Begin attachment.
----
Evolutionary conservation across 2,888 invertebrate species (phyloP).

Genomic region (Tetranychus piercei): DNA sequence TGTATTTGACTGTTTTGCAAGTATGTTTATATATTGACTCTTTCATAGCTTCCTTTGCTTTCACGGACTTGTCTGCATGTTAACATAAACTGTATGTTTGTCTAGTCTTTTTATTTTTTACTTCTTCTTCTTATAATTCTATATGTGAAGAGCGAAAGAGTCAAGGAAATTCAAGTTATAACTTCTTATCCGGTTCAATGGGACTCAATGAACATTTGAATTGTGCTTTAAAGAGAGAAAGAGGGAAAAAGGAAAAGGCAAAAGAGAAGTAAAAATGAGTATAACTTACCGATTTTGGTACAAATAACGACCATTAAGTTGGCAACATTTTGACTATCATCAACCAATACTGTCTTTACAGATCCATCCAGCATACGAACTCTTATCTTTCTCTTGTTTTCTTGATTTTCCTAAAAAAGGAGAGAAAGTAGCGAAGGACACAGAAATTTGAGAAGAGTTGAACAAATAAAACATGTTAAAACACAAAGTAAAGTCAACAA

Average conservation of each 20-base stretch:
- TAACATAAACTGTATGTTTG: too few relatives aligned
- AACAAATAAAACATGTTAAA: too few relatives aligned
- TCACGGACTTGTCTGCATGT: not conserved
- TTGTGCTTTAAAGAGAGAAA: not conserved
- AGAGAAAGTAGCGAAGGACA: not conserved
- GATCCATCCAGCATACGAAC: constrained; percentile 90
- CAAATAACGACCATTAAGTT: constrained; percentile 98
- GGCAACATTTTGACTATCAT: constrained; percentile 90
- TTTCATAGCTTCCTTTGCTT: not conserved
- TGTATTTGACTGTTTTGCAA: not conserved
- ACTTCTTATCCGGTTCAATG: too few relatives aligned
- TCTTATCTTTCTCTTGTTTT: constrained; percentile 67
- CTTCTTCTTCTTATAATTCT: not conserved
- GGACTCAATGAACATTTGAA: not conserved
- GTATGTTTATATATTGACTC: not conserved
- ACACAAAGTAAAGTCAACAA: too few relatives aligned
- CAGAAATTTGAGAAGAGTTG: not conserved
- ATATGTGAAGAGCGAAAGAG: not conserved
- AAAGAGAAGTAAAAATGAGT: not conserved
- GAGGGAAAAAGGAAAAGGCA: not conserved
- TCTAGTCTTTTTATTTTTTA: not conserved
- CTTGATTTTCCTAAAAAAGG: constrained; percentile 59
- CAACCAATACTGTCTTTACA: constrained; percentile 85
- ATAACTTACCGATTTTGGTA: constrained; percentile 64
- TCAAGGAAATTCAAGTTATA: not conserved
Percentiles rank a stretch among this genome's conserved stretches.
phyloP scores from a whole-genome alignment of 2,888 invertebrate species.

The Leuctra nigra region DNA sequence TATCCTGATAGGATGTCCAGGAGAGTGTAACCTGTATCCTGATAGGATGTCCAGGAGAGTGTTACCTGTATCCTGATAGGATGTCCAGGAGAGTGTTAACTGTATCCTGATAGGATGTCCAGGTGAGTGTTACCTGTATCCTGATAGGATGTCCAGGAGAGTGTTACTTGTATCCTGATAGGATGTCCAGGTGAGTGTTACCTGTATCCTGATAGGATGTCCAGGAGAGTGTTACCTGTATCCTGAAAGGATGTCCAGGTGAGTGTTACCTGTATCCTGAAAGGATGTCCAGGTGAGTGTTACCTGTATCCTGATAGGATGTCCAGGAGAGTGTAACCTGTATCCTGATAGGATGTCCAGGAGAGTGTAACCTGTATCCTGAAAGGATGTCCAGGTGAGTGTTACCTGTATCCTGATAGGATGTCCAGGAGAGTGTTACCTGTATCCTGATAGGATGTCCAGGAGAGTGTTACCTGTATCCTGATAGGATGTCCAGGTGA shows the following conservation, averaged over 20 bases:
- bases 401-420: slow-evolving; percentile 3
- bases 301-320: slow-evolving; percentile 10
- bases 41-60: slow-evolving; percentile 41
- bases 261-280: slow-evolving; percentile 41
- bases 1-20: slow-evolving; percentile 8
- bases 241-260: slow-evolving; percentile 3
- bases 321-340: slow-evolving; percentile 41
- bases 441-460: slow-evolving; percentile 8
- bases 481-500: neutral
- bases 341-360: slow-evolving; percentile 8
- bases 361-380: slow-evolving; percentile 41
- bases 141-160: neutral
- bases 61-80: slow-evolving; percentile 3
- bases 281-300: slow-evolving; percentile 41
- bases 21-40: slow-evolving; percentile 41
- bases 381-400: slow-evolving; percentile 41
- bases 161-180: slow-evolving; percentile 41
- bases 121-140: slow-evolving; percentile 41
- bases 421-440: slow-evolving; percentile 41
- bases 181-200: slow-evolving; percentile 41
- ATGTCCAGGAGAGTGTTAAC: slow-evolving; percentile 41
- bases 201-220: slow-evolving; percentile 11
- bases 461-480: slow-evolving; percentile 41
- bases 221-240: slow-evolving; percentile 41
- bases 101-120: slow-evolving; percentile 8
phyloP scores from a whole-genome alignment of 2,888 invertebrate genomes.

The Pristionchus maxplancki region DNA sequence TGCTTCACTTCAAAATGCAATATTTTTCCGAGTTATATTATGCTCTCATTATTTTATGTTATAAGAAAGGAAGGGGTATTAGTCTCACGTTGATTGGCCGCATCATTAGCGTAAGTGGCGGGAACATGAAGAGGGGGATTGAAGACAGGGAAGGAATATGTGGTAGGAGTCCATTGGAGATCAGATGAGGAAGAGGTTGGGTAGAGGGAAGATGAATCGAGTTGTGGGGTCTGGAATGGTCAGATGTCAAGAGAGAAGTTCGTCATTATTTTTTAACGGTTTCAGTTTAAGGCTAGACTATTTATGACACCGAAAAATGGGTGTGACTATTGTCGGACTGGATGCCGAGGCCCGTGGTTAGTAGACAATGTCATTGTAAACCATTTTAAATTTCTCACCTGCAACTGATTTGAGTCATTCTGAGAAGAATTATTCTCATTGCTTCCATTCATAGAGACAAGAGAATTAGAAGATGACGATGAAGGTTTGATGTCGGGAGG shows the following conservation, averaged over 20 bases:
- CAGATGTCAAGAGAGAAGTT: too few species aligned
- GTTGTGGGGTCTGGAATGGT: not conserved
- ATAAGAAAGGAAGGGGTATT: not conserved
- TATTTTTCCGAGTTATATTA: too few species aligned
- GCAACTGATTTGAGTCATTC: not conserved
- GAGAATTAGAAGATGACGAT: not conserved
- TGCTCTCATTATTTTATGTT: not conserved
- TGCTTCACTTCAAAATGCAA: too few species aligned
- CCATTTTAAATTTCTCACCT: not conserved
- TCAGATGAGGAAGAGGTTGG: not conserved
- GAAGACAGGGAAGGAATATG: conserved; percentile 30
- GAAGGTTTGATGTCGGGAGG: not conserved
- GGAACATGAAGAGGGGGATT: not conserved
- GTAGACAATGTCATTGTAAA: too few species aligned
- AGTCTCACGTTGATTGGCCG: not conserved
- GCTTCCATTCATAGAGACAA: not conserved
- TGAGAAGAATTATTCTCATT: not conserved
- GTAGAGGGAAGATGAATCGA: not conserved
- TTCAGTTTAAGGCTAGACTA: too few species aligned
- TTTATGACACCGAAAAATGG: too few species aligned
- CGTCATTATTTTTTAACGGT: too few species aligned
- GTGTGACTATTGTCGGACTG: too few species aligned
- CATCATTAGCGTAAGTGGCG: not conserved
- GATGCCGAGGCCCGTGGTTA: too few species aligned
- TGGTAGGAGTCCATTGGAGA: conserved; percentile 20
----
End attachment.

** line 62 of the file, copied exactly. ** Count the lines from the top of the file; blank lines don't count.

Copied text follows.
- TATTTTTCCGAGTTATATTA: too few species aligned